But the word ‘sati‘, from which ‘mindfulness’ is translated, by itself carries no transcendent connotations, at least not in modern standard Thai, in which it means simply ‘consciousness’ or ‘mind’, in the sense that one’s sati, i.e. brain, is maybe not so good anymore, or that he now has sati, i.e. is no longer unconscious—get it? And the usage of the term in Buddhism is not so much different, I think, and mindfulness is probably the best term for it, mind twice removed from pure simplicity, first with a ‘full’, next with a ‘ness’. But doesn’t that imply some level of thought, whether in narrative form or simple awareness, of cause and effect, spatial relations and orderliness? I would think so. So…

    (More …)

    • quantumpreceptor 3:26 pm on December 11, 2017 Permalink | Reply

      No thought, no. It’s the space between the thoughts where things get very interesting.


    • hardie karges 3:58 pm on December 11, 2017 Permalink | Reply

      True, BUT…. I think (oops!) there’s always room for thought–good thoughts…

    • quantumpreceptor 1:52 am on December 13, 2017 Permalink | Reply

      What I mean is this. Thoughts are not a problem in fact they can be used as a tool in the right circumstances. Avoiding them does not work, however slowing them down and seeing into the space between them is where we can begin to see that all is a reflection in the mirror of consciousness.


    • hardie karges 3:45 am on December 13, 2017 Permalink | Reply

      There you go, now we’re on the same page…

  • hardie karges 7:22 pm on October 26, 2014 Permalink | Reply
    Tags: , , , thought   

    Religion 101: the Quest for Meaning 

    Hindu God

    Hindu God

    In the Beginning was the Question: WTF? And thus was born Consciousness, self-consciousness, both blessing and curse. Could the origins of consciousness be of anything besides the juxtaposition of Self and Other? I doubt it. From that is born the recognition of basic relationships, very similar to Boolean logic: more than, less than, equal to, etc. This is primal thought, thought without language. From that all the plethora and panoply of consciousness is possible.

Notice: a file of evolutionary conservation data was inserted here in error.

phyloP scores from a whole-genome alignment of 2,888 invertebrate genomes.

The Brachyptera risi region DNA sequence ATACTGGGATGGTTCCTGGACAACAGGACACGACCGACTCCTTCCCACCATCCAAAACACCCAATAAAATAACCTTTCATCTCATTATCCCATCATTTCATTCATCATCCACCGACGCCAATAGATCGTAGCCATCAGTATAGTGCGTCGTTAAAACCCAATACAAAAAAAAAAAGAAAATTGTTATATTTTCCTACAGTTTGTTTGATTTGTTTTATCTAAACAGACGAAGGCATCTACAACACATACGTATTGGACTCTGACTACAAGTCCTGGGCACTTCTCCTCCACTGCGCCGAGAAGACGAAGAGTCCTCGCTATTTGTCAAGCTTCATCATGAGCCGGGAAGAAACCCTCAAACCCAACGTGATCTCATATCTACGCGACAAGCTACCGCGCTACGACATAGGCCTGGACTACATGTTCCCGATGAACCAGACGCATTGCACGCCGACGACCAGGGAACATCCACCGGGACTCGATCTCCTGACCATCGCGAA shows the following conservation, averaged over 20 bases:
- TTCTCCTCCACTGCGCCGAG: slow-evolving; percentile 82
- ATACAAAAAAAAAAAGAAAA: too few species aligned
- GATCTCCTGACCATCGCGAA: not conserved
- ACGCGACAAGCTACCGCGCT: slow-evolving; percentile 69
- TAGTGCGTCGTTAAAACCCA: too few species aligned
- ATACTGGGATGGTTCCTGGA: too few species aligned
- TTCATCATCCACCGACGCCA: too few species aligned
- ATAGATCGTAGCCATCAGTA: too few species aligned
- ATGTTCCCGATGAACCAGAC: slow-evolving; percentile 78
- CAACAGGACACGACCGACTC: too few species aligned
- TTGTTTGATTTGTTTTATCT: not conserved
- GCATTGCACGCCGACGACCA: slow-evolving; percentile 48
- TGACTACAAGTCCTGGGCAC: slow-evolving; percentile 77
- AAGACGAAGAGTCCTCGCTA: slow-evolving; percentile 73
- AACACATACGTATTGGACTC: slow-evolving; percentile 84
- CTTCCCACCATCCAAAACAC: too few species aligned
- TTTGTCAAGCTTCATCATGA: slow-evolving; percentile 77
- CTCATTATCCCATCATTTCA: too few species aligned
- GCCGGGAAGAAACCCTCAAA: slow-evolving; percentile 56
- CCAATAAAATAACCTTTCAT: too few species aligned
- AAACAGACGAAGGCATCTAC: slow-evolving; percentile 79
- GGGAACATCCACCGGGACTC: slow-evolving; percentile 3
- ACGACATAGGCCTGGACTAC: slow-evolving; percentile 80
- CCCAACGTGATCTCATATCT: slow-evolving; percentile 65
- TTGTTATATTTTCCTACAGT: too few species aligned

Now that we have language, it’s hard to imagine thinking without it, because we certainly do think in a language, just as does a computer. But computers existed, and had functions, before language, and so did we humanoids: not much, perhaps, but some, enough to populate several continents, apparently for no other reason than that they were there, and had food.

    From the basic relationships come causal relationships: if this, then that, every time, so one must be the cause of the other. Animals do this all the time, and without language, as we know it. Yet they exist—and have meaning, to us, at least. This cause-effect relationship I suspect is the origin of ‘reason’, in fact, and arises very early in the history of thought, in fact the same word in some languages. (More …)

  • hardie karges 9:28 am on November 19, 2008 Permalink | Reply
    Tags: , thought   

    Chinese characters were ahead the time.